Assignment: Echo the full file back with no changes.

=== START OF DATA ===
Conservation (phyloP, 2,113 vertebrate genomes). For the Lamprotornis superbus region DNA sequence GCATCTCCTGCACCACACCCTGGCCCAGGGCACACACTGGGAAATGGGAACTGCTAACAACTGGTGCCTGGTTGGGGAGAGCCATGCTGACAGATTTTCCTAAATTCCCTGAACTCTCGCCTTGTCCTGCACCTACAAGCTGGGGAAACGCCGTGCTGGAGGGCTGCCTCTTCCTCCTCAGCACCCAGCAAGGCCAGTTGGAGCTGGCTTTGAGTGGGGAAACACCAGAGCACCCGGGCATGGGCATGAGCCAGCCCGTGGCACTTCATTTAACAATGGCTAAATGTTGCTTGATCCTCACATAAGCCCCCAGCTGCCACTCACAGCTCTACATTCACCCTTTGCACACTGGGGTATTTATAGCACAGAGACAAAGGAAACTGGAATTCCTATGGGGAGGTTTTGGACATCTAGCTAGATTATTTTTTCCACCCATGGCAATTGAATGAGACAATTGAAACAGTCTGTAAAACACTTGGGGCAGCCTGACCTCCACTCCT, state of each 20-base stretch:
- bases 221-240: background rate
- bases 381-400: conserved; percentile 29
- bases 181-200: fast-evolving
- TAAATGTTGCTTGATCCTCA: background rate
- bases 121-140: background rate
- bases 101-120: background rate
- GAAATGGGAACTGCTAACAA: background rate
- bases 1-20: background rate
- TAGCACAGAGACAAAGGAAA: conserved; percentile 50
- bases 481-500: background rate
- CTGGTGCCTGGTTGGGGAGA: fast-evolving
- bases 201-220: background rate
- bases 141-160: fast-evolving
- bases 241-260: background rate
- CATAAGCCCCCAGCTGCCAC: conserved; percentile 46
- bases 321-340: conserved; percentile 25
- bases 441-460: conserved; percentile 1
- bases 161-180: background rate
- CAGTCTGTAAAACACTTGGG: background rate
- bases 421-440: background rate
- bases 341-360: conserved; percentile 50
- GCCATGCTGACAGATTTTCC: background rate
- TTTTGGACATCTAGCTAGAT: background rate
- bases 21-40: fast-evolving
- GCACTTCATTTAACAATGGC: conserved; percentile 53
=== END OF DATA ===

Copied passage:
Conservation (phyloP, 2,113 vertebrate genomes). For the Lamprotornis superbus region DNA sequence GCATCTCCTGCACCACACCCTGGCCCAGGGCACACACTGGGAAATGGGAACTGCTAACAACTGGTGCCTGGTTGGGGAGAGCCATGCTGACAGATTTTCCTAAATTCCCTGAACTCTCGCCTTGTCCTGCACCTACAAGCTGGGGAAACGCCGTGCTGGAGGGCTGCCTCTTCCTCCTCAGCACCCAGCAAGGCCAGTTGGAGCTGGCTTTGAGTGGGGAAACACCAGAGCACCCGGGCATGGGCATGAGCCAGCCCGTGGCACTTCATTTAACAATGGCTAAATGTTGCTTGATCCTCACATAAGCCCCCAGCTGCCACTCACAGCTCTACATTCACCCTTTGCACACTGGGGTATTTATAGCACAGAGACAAAGGAAACTGGAATTCCTATGGGGAGGTTTTGGACATCTAGCTAGATTATTTTTTCCACCCATGGCAATTGAATGAGACAATTGAAACAGTCTGTAAAACACTTGGGGCAGCCTGACCTCCACTCCT, state of each 20-base stretch:
- bases 221-240: background rate
- bases 381-400: conserved; percentile 29
- bases 181-200: fast-evolving
- TAAATGTTGCTTGATCCTCA: background rate
- bases 121-140: background rate
- bases 101-120: background rate
- GAAATGGGAACTGCTAACAA: background rate
- bases 1-20: background rate
- TAGCACAGAGACAAAGGAAA: conserved; percentile 50
- bases 481-500: background rate
- CTGGTGCCTGGTTGGGGAGA: fast-evolving
- bases 201-220: background rate
- bases 141-160: fast-evolving
- bases 241-260: background rate
- CATAAGCCCCCAGCTGCCAC: conserved; percentile 46
- bases 321-340: conserved; percentile 25
- bases 441-460: conserved; percentile 1
- bases 161-180: background rate
- CAGTCTGTAAAACACTTGGG: background rate
- bases 421-440: background rate
- bases 341-360: conserved; percentile 50
- GCCATGCTGACAGATTTTCC: background rate
- TTTTGGACATCTAGCTAGAT: background rate
- bases 21-40: fast-evolving
- GCACTTCATTTAACAATGGC: conserved; percentile 53